Afghan peace talks that began in Doha on September 12 are a “historic opportunity” that could bring a close to four decades of conflict in the country and end America’s longest war, said the U.S. special representative for Afghanistan reconciliation on Thursday. The ongoing talks are the “heart of the Afghan peace process,” said Ambassador Zalmay Khalilzad. “It's important to be fully aware of the significance of this moment, and to recognize its historic relevance.” With a note of a cautious optimism, he said there is hope but still a long road ahead, with many thorny issues to be negotiated.
For the Afghan people, “the cost of not moving forward” is too high, he said. After decades of bearing the brunt of violence and conflict, they are “yearning for peace and they are expressing it in many ways.”
The intra-Afghan negotiations represent a major milestone in the country’s four decades of conflict: the first time the parties have engaged in direct, official peace talks. “This key step puts agency with the Afghans, which is the only way for [the peace process] to succeed,” Khalilzad said in an online event hosted by USIP. But, after two weeks, the two sides are still debating the basic rules and procedures for the talks. More difficult negotiations on substantive issues—like the very nature of a future political system, women’s rights, and how or if to integrate Taliban fighters into state security forces—remain to be tackled.
How We Got Here
“Based on the assumption that there is no viable path to military victory,” Khalilzad said the U.S. sought to engage both the Taliban and the Afghan government in parallel. It took a year and a half of talks for the U.S.-Taliban deal to be inked in late February of this year. The agreement and the direct Afghan talks “have opened the door to the two sides sitting together to correct history,” said Khalilzad, referring to the failure by Afghan parties to seize the opportunity to build peace after the Soviet Union’s withdrawal in the late 1980s. That missed chance for peace “weighs on [Afghan] leaders today,” he said.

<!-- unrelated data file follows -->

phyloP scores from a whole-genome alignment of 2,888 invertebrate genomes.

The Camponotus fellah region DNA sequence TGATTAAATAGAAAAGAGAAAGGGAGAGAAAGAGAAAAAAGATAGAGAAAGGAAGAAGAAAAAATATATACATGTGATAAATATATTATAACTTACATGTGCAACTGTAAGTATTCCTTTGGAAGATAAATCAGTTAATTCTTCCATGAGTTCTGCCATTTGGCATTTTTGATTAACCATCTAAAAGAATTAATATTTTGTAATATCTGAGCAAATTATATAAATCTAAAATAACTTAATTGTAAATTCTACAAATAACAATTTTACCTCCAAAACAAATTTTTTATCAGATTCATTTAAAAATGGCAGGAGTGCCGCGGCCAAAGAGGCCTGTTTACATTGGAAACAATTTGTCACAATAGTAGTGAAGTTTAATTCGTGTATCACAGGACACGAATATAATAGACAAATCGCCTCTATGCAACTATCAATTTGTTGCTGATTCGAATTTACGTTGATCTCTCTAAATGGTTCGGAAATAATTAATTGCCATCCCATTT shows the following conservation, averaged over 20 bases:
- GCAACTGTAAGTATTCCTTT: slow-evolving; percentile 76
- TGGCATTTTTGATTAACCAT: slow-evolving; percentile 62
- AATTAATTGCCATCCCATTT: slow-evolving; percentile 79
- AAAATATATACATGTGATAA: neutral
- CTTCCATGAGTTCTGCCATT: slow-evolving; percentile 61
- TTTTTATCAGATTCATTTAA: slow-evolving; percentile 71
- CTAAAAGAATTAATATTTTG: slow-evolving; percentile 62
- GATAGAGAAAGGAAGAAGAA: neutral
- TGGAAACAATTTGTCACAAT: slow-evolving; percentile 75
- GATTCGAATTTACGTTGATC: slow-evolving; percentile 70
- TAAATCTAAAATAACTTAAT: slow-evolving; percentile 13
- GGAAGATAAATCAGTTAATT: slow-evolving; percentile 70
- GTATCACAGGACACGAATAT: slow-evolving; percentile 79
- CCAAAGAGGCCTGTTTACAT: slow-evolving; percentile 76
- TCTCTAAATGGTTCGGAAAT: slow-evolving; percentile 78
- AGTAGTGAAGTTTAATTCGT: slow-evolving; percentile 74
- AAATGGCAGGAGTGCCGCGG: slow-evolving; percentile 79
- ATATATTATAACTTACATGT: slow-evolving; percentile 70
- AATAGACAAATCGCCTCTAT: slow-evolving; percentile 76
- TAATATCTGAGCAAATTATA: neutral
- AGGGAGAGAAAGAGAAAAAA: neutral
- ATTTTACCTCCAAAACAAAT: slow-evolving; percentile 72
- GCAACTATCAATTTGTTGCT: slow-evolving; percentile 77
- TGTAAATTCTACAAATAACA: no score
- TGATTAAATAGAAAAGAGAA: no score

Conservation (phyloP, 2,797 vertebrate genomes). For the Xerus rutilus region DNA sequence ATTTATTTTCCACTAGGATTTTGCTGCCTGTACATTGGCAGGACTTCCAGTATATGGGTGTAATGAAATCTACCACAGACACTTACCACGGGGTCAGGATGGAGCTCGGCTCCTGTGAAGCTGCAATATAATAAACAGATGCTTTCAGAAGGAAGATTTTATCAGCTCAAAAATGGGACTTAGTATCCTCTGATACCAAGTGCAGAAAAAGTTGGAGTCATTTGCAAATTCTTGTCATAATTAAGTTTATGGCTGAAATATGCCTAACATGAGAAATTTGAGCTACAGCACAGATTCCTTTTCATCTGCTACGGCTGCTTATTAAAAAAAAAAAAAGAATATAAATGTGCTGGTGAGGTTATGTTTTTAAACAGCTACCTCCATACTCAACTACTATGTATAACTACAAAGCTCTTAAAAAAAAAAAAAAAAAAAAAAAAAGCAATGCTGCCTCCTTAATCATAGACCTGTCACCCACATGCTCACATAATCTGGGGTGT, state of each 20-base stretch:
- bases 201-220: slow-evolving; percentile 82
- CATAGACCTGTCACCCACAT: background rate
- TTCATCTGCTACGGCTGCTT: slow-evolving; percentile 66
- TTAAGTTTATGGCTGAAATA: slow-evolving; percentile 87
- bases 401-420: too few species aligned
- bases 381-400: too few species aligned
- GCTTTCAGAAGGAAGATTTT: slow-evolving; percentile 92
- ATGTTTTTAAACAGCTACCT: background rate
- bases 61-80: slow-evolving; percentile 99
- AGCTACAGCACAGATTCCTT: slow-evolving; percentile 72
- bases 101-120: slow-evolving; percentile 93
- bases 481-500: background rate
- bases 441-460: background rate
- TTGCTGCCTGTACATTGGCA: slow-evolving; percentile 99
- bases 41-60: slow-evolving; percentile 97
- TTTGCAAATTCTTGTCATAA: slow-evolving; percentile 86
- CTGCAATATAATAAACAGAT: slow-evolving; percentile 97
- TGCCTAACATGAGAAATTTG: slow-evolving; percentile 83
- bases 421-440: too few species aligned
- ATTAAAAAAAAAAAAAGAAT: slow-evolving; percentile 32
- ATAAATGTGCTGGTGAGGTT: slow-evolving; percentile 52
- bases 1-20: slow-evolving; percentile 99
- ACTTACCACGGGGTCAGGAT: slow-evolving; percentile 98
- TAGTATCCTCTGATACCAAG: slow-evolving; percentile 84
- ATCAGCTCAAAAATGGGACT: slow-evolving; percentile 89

The U.S.-Taliban deal stipulated the withdrawal of U.S. troops in return for Taliban guarantees that it would not harbor transnational terrorist groups, like al-Qaida or ISIS. It also committed the Taliban to begin intra-Afghan talks with the Kabul government by March 10—an important component as the militant group refused for years to directly negotiate with the Afghan government, which it considers illegitimate.
But it took six more months for those talks to start. Another component of the U.S.-Taliban deal covered the release of up to 5,000 Taliban prisoners held by the government and 1,000 government prisoners held by the Taliban, which was supposed to take place by March 10. Instead, disagreements between the two sides drew this process out until September, when the last batch of Taliban prisoners were released, finally paving the way for direct talks.
All of that was just a “prologue to the start of the book that the two sides … must write,” he said.
Are the Taliban Serious?
Many critics of the current process believe the Taliban are simply using the negotiations as a diversionary tactic, hoping to bide time until the U.S. withdraws and then seize power, noted USIP Board Chair and former U.S. National Security Advisor Stephen J. Hadley, who moderated the discussion. For Khalilzad, the group has demonstrated that it is serious about the talks, and views peace as in its self-interest.
The Taliban negotiating team is comprised of some of their most senior members, including their top cleric and high-ranking figures within the group from military, diplomatic, and religious sectors. He also said that the Taliban learned a lesson from its brief period of rule in the 1990s: To be accepted by the international community, Afghanistan must have inclusive governance. This is all the more critical today, as the Taliban recognizes no matter who governs Afghanistan, the country desperately needs international aid.
Khalilzad said that the Taliban had adhered to its commitments made in the U.S.-Taliban deal, including not killing any U.S. forces this year and not attacking major cities. Another component of the deal called on the Taliban to sever ties with groups like al-Qaida. “With regard to terrorism and al-Qaida, what I can say is the Talibs have taken some steps, based on the commitment they have made, positive steps, but they have some distance still to go,” he said during congressional testimony on Tuesday.